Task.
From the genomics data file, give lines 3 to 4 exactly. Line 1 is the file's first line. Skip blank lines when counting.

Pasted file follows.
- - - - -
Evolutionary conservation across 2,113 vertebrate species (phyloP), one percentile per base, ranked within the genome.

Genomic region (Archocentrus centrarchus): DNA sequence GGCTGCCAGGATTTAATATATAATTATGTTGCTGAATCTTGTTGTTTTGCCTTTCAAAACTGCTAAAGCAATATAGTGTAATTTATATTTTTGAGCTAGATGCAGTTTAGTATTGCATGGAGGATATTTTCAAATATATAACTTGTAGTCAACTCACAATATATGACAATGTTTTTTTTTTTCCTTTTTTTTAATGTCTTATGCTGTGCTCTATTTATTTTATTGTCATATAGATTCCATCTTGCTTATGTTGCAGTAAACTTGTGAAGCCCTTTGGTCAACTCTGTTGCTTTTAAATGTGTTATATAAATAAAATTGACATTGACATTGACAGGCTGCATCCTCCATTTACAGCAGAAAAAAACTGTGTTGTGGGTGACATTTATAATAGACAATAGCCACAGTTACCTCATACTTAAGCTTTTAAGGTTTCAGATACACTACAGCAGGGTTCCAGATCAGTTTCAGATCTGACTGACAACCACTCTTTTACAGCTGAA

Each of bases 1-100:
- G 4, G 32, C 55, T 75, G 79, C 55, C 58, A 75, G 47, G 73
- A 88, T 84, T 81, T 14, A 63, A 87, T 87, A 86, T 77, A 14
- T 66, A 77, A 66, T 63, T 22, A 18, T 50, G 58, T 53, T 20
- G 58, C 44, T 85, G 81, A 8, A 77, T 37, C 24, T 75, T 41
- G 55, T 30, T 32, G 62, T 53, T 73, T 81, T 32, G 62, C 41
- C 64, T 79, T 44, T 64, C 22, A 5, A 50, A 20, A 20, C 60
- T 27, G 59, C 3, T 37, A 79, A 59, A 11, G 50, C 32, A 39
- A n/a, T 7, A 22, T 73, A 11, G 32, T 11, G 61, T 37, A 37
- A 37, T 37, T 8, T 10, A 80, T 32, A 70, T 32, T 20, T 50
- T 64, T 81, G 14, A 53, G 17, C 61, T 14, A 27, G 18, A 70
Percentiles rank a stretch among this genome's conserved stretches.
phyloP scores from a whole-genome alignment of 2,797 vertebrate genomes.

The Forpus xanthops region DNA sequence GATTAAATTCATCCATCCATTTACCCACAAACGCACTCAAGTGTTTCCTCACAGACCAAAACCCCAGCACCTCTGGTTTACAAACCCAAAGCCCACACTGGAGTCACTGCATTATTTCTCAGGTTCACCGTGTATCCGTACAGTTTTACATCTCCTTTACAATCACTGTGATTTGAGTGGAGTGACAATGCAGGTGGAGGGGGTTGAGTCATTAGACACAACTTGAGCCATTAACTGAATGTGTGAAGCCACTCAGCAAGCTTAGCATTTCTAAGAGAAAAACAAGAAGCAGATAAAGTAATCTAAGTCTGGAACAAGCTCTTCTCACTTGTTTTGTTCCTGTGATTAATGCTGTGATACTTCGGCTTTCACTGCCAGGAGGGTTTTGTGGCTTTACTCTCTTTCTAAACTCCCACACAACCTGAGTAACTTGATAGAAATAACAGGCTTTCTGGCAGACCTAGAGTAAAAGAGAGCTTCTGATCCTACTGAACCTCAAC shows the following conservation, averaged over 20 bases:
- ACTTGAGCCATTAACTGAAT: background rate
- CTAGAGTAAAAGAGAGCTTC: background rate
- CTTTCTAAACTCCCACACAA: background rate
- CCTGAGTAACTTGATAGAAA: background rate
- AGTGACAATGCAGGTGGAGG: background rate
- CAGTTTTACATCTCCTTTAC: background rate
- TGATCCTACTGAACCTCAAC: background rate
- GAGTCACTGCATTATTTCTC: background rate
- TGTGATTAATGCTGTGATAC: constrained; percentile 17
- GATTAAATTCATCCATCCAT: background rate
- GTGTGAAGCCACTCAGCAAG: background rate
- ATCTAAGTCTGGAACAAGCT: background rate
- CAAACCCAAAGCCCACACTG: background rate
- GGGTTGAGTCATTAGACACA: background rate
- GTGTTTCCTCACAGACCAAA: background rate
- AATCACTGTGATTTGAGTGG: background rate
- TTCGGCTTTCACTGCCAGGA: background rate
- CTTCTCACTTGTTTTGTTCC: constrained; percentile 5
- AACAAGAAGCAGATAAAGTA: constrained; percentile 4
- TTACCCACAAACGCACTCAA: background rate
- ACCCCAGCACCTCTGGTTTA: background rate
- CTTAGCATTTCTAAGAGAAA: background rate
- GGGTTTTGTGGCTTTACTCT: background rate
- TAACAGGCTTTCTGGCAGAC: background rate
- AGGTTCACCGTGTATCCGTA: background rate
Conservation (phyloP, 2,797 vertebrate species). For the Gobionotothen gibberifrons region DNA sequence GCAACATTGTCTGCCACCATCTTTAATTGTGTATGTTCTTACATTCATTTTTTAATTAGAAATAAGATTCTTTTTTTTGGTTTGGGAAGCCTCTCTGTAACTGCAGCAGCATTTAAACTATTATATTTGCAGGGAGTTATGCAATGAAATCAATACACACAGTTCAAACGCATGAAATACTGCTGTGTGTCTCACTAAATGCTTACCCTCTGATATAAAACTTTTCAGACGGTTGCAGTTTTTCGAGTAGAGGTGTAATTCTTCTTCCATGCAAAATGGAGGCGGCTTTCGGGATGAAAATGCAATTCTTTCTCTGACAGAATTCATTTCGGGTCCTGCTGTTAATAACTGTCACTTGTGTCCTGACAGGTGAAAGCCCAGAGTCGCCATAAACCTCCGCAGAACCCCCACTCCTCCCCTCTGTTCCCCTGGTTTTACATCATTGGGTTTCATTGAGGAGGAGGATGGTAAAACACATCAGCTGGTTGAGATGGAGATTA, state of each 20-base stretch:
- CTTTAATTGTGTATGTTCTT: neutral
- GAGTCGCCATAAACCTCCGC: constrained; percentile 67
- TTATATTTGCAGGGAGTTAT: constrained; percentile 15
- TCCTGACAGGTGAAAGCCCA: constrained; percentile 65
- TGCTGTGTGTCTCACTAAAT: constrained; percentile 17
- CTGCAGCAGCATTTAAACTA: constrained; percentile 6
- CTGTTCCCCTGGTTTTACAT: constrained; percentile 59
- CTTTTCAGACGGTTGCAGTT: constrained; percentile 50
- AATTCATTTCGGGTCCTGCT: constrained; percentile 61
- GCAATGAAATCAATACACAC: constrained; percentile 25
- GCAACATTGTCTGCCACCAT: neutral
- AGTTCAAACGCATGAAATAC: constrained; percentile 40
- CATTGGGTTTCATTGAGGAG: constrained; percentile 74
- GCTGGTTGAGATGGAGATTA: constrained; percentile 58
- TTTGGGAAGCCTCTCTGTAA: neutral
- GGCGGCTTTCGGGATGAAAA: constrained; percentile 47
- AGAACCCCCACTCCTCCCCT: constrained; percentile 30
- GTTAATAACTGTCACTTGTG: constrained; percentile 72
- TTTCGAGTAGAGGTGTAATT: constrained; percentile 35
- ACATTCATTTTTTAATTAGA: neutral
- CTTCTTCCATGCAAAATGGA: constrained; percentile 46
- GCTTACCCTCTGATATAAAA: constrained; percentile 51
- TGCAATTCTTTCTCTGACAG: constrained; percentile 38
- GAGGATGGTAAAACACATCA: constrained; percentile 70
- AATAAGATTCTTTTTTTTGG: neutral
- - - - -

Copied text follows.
Each of bases 1-100:
- G 4, G 32, C 55, T 75, G 79, C 55, C 58, A 75, G 47, G 73